It may not be obvious to the casual visitor but the countryside around Twineham and Wineham is of national importance to rare and endangered wildlife.
Within just a few square miles it is possible to see more than 60 listed species, including thriving populations of Nightingales and Barn Owls, Crested Newts and the very rare Hairstreak butterfly.
So how has this unprotected area managed to buck the trend for declining native species?
The answer lies hidden deep in the archives of local history, which show that unlike much of the Sussex’s countryside, this area has remained largely unchanged for the past 200 years. This continuity is clear to see in 18th century Tithe and Ordinance Survey maps, with today’s hedgerows, field boundaries, shaws, ponds and waterways easily identified on both.
“A review of the 1879 Ordnance Survey map of Sussex, Sheet XXXVIII shows the landscape is little changed through time,” says LAMBS’ Ecologist, Jacky Thompson (Wildlife Splash). “There is a continuity of landscape features such as woodlands, fields and ponds and boundary features such as tree-lines and ancient tracks.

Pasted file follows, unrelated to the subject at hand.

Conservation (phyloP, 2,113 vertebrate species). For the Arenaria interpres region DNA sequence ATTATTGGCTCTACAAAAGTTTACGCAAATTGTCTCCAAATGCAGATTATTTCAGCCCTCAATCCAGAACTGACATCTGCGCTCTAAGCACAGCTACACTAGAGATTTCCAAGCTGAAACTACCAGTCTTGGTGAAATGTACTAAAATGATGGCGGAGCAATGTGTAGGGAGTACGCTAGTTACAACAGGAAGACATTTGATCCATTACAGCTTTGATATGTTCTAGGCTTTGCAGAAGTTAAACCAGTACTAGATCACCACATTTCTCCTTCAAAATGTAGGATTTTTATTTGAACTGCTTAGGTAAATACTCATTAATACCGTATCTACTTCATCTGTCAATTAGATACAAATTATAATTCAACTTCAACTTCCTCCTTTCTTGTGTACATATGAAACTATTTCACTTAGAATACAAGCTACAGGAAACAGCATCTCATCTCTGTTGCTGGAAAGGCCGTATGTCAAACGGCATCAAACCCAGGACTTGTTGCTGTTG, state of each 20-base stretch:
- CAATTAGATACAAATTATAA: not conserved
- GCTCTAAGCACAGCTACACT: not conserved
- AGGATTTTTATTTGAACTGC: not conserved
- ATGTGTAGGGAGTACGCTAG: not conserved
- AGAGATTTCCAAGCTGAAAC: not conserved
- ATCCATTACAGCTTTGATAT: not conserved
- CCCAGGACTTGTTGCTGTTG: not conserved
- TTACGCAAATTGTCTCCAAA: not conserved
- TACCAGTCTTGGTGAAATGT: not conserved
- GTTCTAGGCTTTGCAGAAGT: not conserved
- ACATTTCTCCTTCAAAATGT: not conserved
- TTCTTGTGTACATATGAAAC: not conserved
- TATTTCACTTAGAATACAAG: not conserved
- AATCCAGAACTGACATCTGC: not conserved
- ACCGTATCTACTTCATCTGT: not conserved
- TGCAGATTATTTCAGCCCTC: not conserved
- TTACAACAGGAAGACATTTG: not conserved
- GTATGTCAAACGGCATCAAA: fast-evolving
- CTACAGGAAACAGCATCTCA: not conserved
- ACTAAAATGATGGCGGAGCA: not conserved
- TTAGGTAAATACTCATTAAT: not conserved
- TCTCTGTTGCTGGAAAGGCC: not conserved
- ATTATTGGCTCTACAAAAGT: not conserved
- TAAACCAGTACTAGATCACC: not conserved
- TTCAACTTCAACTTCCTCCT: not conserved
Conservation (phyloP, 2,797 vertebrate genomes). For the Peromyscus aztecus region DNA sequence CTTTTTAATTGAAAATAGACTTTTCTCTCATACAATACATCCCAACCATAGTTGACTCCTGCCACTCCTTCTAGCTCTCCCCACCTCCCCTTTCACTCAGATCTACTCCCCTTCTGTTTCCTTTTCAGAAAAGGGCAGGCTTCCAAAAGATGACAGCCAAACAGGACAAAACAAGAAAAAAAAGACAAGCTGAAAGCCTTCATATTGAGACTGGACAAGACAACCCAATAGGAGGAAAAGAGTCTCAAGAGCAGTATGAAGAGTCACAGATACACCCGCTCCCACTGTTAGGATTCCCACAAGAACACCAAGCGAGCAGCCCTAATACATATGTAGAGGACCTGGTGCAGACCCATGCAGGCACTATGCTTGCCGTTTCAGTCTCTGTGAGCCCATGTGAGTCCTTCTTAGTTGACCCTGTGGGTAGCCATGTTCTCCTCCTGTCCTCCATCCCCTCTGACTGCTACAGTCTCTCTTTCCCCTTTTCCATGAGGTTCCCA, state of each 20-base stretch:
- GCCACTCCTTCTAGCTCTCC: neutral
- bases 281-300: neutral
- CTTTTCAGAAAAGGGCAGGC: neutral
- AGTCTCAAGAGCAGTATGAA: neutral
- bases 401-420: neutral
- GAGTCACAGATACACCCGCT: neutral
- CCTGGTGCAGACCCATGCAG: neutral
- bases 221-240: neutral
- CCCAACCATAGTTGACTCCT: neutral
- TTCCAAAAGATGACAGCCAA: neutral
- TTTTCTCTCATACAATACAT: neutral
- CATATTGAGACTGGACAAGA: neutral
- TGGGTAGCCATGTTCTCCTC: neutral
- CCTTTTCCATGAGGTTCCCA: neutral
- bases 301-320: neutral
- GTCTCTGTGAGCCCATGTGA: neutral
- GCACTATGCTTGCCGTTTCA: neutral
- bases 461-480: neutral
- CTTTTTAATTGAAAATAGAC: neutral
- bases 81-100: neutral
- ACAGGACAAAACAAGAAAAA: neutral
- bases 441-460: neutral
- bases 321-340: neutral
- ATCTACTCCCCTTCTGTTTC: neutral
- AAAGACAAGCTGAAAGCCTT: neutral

“Ponds are a real feature of this landscape and at least fifty are found scattered throughout the entire area ranging from small, shallow and ephemeral to large, deep and permanent. The wide diversity in temperature, depth, shade and drying regimes is likely to have resulted in a good diversity of aquatic invertebrates. Moreover, a good proportion of these ponds are marked on the 1879 ordnance survey map providing a continuous habitat for the last 136 years and probably much longer.”
But there is reason for this habitat’s resilience – one which has protected its hedgerows and woodlands from the intensive farming practices which devastated Sussex wildlife throughout the 20th Century.
Local historian Peter McKergow provides a further clue in his account of Twineham village life in the 1900s:
“The river meadow had a raised wooden walk way called ‘clappers’ and a handrail. This would be used for days after heavy rain. The brook had vegetation and trees growing round it so that the floods lasted a much longer period.”
It would seem that the area’s historic tendency to flood may have kept its rich and varied wildlife habitats safe from both intensive agriculture and over development.
Recent flooding is well documented, but this is no modern phenomena – Wineham was an inland port in the 1800s and the very name ‘Twineham’ originates from old English, meaning, “The homestead between two streams.”
Sussex Biodiversity records provide further evidence of this watery history – showing an overwhelming predominance of ‘wet grassland’ much of which is underwater in winter. The result is a unique wildlife haven of wetlands, woodlands, ponds, hedgerows and pasture which many man-made nature reserves could only dream of.
Surely this landscape deserves some proper protection.
*For the latest update on local wildlife news from Low Weald Wildlife please see Tom’s August blog ‘Hunting Hairstreaks’.